cursors (used in for loops):
- sql-query to get the result-set is executed one time, to make a result set (in the initialsation-part of procedure)
- one small result-set
- fastest way for a cpu to grap the data, because they are in the ram
ordinary queries (used in for loops):
- executed to get on row per query
- in every execution the whole table has to be scaned to get one row, so there is no result-set to crawl over
- no fast way for the cpu to grap the data, because data is on harddrive
I'm not sure who wrote that for you but it's mostly full of hooie... not all cursors are in ram just like not all non cursors are on disk.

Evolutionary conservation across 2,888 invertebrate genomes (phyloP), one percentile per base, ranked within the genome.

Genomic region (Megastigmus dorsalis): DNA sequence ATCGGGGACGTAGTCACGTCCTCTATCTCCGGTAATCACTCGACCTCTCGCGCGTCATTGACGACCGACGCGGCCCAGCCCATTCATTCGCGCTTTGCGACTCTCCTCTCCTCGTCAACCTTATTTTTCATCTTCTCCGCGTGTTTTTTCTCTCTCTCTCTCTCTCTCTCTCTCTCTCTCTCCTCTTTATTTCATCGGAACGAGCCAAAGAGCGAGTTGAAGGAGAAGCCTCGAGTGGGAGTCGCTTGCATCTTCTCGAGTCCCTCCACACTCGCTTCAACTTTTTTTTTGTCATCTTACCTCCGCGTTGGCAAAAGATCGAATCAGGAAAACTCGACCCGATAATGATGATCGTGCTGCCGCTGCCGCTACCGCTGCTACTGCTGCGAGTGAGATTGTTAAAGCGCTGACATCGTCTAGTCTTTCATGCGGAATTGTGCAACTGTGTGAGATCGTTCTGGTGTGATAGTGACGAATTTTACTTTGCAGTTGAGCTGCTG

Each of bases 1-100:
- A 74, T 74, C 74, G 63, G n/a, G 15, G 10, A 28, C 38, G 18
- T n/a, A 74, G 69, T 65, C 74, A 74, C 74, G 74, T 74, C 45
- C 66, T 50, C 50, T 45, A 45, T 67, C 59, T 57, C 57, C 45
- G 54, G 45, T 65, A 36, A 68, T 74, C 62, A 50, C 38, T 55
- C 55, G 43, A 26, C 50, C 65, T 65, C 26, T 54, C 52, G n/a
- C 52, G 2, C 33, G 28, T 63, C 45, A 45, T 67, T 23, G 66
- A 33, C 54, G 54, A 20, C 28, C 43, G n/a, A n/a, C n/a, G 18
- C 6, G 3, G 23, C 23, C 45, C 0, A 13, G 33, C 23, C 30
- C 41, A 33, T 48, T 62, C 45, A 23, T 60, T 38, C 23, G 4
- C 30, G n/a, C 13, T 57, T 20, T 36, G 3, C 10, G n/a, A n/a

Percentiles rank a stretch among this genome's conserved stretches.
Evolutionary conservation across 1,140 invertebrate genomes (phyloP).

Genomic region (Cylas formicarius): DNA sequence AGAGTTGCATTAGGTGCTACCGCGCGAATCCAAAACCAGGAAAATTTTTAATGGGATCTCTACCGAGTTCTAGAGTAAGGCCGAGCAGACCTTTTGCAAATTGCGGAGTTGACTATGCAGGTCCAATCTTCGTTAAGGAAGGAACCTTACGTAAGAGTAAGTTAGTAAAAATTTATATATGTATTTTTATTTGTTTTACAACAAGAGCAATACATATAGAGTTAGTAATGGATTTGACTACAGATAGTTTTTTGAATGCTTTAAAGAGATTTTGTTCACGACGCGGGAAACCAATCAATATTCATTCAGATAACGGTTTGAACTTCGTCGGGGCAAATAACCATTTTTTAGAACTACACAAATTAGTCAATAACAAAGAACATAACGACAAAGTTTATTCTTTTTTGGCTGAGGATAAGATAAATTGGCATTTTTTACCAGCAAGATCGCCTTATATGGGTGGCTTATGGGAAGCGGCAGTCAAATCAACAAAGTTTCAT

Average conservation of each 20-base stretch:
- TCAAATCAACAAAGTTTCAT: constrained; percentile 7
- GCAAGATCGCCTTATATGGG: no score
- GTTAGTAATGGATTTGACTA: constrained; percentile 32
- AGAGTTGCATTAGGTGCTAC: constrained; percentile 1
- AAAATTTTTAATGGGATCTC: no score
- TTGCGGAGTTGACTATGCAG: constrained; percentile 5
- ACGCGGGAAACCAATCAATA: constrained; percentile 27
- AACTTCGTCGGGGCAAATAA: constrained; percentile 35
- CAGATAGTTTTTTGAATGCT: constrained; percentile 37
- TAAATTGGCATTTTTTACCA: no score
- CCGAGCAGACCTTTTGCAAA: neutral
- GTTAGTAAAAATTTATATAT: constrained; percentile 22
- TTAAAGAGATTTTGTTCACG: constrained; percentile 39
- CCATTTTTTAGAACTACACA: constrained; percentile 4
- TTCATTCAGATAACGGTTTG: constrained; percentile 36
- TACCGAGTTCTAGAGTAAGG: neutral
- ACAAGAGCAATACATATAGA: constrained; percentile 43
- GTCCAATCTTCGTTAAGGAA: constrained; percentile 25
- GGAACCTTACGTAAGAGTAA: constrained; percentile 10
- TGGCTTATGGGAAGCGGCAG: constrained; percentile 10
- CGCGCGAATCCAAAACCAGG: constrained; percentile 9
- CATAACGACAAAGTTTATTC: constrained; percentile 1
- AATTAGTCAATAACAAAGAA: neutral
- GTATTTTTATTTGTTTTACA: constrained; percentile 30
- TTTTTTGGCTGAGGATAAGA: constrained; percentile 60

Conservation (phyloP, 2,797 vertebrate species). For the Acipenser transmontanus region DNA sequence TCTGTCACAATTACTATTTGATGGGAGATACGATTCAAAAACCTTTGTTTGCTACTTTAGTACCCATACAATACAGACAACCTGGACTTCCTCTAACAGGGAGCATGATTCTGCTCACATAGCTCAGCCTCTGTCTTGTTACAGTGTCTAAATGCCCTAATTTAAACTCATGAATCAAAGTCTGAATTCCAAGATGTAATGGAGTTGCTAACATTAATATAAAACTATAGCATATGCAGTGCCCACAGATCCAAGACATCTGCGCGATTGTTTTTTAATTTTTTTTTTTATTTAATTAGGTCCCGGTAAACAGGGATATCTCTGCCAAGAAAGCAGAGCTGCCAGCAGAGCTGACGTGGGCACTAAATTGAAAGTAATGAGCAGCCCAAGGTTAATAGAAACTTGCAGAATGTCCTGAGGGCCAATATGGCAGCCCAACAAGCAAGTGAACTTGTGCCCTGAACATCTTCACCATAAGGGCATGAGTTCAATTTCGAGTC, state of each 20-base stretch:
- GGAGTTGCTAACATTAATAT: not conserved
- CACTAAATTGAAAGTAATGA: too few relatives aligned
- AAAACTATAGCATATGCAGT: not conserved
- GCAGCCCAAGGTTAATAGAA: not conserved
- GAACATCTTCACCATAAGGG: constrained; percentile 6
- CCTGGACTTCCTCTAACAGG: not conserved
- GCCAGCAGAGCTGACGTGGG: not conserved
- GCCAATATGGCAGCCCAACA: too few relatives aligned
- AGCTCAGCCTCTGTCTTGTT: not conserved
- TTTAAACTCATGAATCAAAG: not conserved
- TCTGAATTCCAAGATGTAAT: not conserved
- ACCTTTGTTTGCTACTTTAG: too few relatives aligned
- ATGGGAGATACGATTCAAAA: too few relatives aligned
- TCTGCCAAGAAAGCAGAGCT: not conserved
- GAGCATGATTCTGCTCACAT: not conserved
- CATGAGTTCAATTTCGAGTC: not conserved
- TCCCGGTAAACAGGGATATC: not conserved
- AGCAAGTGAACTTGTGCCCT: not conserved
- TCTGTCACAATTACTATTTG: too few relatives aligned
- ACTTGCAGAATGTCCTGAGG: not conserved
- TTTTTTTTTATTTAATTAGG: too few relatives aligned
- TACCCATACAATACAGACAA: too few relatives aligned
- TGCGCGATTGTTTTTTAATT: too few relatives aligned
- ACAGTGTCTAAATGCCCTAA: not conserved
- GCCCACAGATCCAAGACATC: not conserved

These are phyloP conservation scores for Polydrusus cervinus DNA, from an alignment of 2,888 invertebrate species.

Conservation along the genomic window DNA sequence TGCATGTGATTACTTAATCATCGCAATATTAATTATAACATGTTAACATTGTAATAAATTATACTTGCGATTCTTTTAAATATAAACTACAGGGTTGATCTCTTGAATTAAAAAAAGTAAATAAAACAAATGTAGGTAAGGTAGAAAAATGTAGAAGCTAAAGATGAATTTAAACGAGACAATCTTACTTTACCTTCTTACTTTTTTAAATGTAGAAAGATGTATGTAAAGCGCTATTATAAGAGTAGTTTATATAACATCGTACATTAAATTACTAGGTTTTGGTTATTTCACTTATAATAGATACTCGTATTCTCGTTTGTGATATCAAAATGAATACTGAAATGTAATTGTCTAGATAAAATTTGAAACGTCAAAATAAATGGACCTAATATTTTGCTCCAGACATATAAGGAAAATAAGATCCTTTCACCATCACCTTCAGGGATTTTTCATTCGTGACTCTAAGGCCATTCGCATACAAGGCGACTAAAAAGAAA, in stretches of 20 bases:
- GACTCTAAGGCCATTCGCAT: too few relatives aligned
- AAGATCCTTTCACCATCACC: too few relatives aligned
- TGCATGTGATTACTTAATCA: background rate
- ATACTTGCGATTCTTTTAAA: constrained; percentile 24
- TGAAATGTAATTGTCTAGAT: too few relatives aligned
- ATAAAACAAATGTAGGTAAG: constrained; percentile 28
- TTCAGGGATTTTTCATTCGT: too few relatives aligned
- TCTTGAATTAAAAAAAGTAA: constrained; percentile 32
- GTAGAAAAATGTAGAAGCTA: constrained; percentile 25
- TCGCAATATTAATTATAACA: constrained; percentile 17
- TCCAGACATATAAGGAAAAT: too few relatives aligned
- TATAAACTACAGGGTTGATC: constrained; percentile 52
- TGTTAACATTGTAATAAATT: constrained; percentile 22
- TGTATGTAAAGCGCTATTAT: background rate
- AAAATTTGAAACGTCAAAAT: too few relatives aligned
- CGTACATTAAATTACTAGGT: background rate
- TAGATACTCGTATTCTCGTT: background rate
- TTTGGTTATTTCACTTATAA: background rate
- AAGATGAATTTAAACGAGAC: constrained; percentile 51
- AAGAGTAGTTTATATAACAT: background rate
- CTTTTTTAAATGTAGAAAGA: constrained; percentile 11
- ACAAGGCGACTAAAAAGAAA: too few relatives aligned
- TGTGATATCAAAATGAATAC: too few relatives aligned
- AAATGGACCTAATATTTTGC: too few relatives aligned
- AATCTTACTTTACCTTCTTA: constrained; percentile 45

Basically, cursors will always be slower than "Set Based" queries because cursors (and While Loops) override the "natural" way that SQL Server operates.
With only 1 exception in 10,000, you should simply avoid cursors.
is pronounced ree-bar and is a Modenism for R
First step towards the paradigm shift of writing Set Based code: Stop thinking about what you want to do to a row... think, instead, of what you want to do to a column.
Although they tell us that they want it real bad, our primary goal is to ensure that we dont actually give it to them that way.
Although change is inevitable, change for the better is not.
Just because you can do something in PowerShell, doesnt mean you should. Helpful Links:
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